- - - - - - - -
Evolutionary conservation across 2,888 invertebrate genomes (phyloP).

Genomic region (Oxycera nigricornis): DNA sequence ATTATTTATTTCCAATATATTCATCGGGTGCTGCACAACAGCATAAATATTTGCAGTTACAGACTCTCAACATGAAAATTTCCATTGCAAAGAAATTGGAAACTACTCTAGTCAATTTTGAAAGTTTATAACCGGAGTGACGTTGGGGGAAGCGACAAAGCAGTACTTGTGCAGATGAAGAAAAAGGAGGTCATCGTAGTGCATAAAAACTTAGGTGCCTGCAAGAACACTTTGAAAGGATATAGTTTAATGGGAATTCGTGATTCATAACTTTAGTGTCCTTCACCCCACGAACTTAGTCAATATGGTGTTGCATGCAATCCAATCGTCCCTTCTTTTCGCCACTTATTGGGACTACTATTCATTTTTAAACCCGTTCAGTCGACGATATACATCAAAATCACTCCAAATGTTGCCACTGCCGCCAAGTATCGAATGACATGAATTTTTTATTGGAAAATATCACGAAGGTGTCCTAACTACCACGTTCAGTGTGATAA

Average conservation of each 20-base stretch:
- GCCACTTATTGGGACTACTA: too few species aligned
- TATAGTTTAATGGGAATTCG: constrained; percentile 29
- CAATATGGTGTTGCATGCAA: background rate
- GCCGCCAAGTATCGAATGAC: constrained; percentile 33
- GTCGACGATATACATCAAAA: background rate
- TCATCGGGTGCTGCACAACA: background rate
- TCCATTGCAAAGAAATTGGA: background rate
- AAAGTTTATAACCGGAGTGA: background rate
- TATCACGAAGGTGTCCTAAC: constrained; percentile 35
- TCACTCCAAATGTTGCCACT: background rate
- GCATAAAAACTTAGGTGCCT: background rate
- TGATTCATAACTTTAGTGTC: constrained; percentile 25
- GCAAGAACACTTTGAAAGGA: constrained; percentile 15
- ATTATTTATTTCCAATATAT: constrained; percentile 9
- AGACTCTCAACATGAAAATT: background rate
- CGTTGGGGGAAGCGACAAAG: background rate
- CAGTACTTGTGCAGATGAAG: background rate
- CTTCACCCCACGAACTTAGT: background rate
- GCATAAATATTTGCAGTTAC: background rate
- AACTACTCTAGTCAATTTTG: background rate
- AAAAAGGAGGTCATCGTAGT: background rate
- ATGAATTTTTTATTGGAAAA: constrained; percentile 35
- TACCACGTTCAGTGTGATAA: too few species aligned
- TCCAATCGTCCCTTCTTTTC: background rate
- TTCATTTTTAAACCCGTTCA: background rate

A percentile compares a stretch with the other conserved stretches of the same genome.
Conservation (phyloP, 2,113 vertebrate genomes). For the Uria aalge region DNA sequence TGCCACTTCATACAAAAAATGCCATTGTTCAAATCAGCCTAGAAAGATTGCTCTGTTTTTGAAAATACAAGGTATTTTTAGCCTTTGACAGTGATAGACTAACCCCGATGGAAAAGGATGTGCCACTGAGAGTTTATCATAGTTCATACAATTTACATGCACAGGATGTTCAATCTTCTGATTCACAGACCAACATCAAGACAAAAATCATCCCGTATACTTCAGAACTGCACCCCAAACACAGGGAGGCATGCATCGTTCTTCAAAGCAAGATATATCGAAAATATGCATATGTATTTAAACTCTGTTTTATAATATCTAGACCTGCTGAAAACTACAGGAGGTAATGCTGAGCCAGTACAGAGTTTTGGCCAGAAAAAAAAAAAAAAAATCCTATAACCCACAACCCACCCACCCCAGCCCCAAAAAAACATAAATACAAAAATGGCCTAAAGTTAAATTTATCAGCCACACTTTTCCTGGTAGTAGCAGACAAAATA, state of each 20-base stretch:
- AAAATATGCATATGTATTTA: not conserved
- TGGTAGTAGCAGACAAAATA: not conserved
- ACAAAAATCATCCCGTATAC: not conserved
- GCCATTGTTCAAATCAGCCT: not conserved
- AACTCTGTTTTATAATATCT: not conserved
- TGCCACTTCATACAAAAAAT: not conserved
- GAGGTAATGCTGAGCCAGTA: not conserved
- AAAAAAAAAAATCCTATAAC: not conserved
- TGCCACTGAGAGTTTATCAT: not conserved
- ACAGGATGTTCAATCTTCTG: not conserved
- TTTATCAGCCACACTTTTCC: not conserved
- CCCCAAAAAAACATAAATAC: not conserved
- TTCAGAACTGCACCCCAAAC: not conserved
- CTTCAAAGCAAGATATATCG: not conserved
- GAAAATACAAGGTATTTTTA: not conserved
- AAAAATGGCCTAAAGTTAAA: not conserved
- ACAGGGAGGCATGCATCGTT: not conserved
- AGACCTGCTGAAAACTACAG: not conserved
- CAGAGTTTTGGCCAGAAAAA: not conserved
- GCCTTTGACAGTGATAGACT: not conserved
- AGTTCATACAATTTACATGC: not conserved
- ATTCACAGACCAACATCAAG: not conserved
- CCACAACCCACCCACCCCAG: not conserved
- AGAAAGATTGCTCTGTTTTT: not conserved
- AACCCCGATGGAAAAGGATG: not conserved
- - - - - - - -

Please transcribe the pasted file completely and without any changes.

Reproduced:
Evolutionary conservation across 2,888 invertebrate genomes (phyloP).

Genomic region (Oxycera nigricornis): DNA sequence ATTATTTATTTCCAATATATTCATCGGGTGCTGCACAACAGCATAAATATTTGCAGTTACAGACTCTCAACATGAAAATTTCCATTGCAAAGAAATTGGAAACTACTCTAGTCAATTTTGAAAGTTTATAACCGGAGTGACGTTGGGGGAAGCGACAAAGCAGTACTTGTGCAGATGAAGAAAAAGGAGGTCATCGTAGTGCATAAAAACTTAGGTGCCTGCAAGAACACTTTGAAAGGATATAGTTTAATGGGAATTCGTGATTCATAACTTTAGTGTCCTTCACCCCACGAACTTAGTCAATATGGTGTTGCATGCAATCCAATCGTCCCTTCTTTTCGCCACTTATTGGGACTACTATTCATTTTTAAACCCGTTCAGTCGACGATATACATCAAAATCACTCCAAATGTTGCCACTGCCGCCAAGTATCGAATGACATGAATTTTTTATTGGAAAATATCACGAAGGTGTCCTAACTACCACGTTCAGTGTGATAA

Average conservation of each 20-base stretch:
- GCCACTTATTGGGACTACTA: too few species aligned
- TATAGTTTAATGGGAATTCG: constrained; percentile 29
- CAATATGGTGTTGCATGCAA: background rate
- GCCGCCAAGTATCGAATGAC: constrained; percentile 33
- GTCGACGATATACATCAAAA: background rate
- TCATCGGGTGCTGCACAACA: background rate
- TCCATTGCAAAGAAATTGGA: background rate
- AAAGTTTATAACCGGAGTGA: background rate
- TATCACGAAGGTGTCCTAAC: constrained; percentile 35
- TCACTCCAAATGTTGCCACT: background rate
- GCATAAAAACTTAGGTGCCT: background rate
- TGATTCATAACTTTAGTGTC: constrained; percentile 25
- GCAAGAACACTTTGAAAGGA: constrained; percentile 15
- ATTATTTATTTCCAATATAT: constrained; percentile 9
- AGACTCTCAACATGAAAATT: background rate
- CGTTGGGGGAAGCGACAAAG: background rate
- CAGTACTTGTGCAGATGAAG: background rate
- CTTCACCCCACGAACTTAGT: background rate
- GCATAAATATTTGCAGTTAC: background rate
- AACTACTCTAGTCAATTTTG: background rate
- AAAAAGGAGGTCATCGTAGT: background rate
- ATGAATTTTTTATTGGAAAA: constrained; percentile 35
- TACCACGTTCAGTGTGATAA: too few species aligned
- TCCAATCGTCCCTTCTTTTC: background rate
- TTCATTTTTAAACCCGTTCA: background rate

A percentile compares a stretch with the other conserved stretches of the same genome.
Conservation (phyloP, 2,113 vertebrate genomes). For the Uria aalge region DNA sequence TGCCACTTCATACAAAAAATGCCATTGTTCAAATCAGCCTAGAAAGATTGCTCTGTTTTTGAAAATACAAGGTATTTTTAGCCTTTGACAGTGATAGACTAACCCCGATGGAAAAGGATGTGCCACTGAGAGTTTATCATAGTTCATACAATTTACATGCACAGGATGTTCAATCTTCTGATTCACAGACCAACATCAAGACAAAAATCATCCCGTATACTTCAGAACTGCACCCCAAACACAGGGAGGCATGCATCGTTCTTCAAAGCAAGATATATCGAAAATATGCATATGTATTTAAACTCTGTTTTATAATATCTAGACCTGCTGAAAACTACAGGAGGTAATGCTGAGCCAGTACAGAGTTTTGGCCAGAAAAAAAAAAAAAAAATCCTATAACCCACAACCCACCCACCCCAGCCCCAAAAAAACATAAATACAAAAATGGCCTAAAGTTAAATTTATCAGCCACACTTTTCCTGGTAGTAGCAGACAAAATA, state of each 20-base stretch:
- AAAATATGCATATGTATTTA: not conserved
- TGGTAGTAGCAGACAAAATA: not conserved
- ACAAAAATCATCCCGTATAC: not conserved
- GCCATTGTTCAAATCAGCCT: not conserved
- AACTCTGTTTTATAATATCT: not conserved
- TGCCACTTCATACAAAAAAT: not conserved
- GAGGTAATGCTGAGCCAGTA: not conserved
- AAAAAAAAAAATCCTATAAC: not conserved
- TGCCACTGAGAGTTTATCAT: not conserved
- ACAGGATGTTCAATCTTCTG: not conserved
- TTTATCAGCCACACTTTTCC: not conserved
- CCCCAAAAAAACATAAATAC: not conserved
- TTCAGAACTGCACCCCAAAC: not conserved
- CTTCAAAGCAAGATATATCG: not conserved
- GAAAATACAAGGTATTTTTA: not conserved
- AAAAATGGCCTAAAGTTAAA: not conserved
- ACAGGGAGGCATGCATCGTT: not conserved
- AGACCTGCTGAAAACTACAG: not conserved
- CAGAGTTTTGGCCAGAAAAA: not conserved
- GCCTTTGACAGTGATAGACT: not conserved
- AGTTCATACAATTTACATGC: not conserved
- ATTCACAGACCAACATCAAG: not conserved
- CCACAACCCACCCACCCCAG: not conserved
- AGAAAGATTGCTCTGTTTTT: not conserved
- AACCCCGATGGAAAAGGATG: not conserved